Top 10 Common Generalizations

A generalization is a broad statement about a group of people or things. It almost always uses the following key words: sometimes, always, never, most, many, all, generally. This article intends to highlight 10 examples to help you better understand this term.


1. Begging the question:

This usually is mistaken for raise the question. The common example of this is to ask a husband if they stopped beating their wife. The assumption is that the husband is beating the wife.


2. I’ve been waiting forever:

How many of us have heard this generalization being made. Many people state this- have never actually been waiting more than 10 minutes. Some of them run out of patience and make generalizations that would make the other person feel horrible. Be truthful and honest, never lie.


3. There are so many things to name:

I was sitting in on a meeting between the principal and the parent. As a mediator, I tried to comprehend the parents’ concerns. The principal asked the parent to state her concerns, which the principal would write down. The parent kept saying that there are too many things to name. If you have the principal listening, why do you not name them? Generalizations such as these will never help you out of the situation.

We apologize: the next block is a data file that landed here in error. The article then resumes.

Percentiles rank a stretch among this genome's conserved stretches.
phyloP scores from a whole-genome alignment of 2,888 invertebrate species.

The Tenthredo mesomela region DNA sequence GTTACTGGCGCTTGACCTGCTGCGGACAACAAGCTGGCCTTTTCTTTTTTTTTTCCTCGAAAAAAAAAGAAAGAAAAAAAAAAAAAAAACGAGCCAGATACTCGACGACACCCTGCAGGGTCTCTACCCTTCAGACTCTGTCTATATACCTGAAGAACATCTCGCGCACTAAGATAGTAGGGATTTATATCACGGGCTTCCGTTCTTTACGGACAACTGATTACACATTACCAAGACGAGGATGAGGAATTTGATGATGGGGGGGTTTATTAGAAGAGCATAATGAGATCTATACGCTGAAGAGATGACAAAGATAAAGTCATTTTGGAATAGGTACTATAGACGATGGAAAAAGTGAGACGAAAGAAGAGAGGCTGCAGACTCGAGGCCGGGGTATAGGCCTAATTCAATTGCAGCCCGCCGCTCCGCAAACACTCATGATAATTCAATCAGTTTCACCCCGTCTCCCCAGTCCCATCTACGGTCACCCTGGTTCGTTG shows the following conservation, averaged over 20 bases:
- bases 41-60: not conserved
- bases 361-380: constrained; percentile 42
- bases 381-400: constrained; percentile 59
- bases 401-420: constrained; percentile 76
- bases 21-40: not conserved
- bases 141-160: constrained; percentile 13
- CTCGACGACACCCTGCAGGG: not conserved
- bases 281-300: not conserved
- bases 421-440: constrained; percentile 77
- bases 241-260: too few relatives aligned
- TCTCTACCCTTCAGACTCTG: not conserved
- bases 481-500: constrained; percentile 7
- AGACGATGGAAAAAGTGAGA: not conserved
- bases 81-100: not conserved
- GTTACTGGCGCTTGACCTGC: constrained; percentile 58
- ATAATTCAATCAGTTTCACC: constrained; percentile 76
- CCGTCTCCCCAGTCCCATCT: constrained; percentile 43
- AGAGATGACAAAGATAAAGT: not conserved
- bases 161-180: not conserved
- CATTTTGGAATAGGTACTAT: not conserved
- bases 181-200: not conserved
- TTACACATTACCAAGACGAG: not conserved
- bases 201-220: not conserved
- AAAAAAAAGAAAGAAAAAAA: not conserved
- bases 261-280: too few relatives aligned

4. Ad Hominem:

This is one common fallacy that has a claim or argument rejected based on criteria irrelevant to the point being made. Let’s say a religious person is against gay marriages. The respondent says that he expected that opinion because the claimant was religious. Being religious is irrelevant to the debate. One can be religious and still be gay.


5. Slippery Slope:

Common slippery generalizations are made when individuals are treated as a homogeneous group. Generalizations are simply made to win a debate and to prove the opponent wrong.


6. Hasty Generalization:

The generalization here is simple. Let’s say there are 4 blonde girls in the room, each of them love wine. The generalization here is that all blondes love wine. Is that true for all the cases, no.


7. Appeal to probability:

Here one makes a rash argument that because something happens; it was only inevitable to happen. An example of this: Mozart was a genius and he died poor. Since I am a poor composer, I am also a genius. Again this is a big assumption and other values should be considered before making this assumption.


8. Ad Ignorantiam:

The argument is from ignorance. It states that a specific belief is true because we don’t know it is not true. UFOs are a perfect example. Because they are unknown, they are alien spaceships.


9. Argument from authority:

The perfect is example is to think of someone as having specialization over a subject. That person makes a claim about the subject he specializes in. One assumes that because of this, the claim is true.


10. Argument from final consequence:

This is based on the reversal of cause and effect. The cause is caused by the effect. Christians believe that evolution is wrong because if true it would lead to immorality.


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One Response

  1. Halidom

    Number 10 is interesting. In the USA some people don’t believe in climate change because God told Noah he would never destroy the world again. I don’t know if the Muslim people are the same as they believe in Noah. I don’t know of any part of evolution that predicts immortality.


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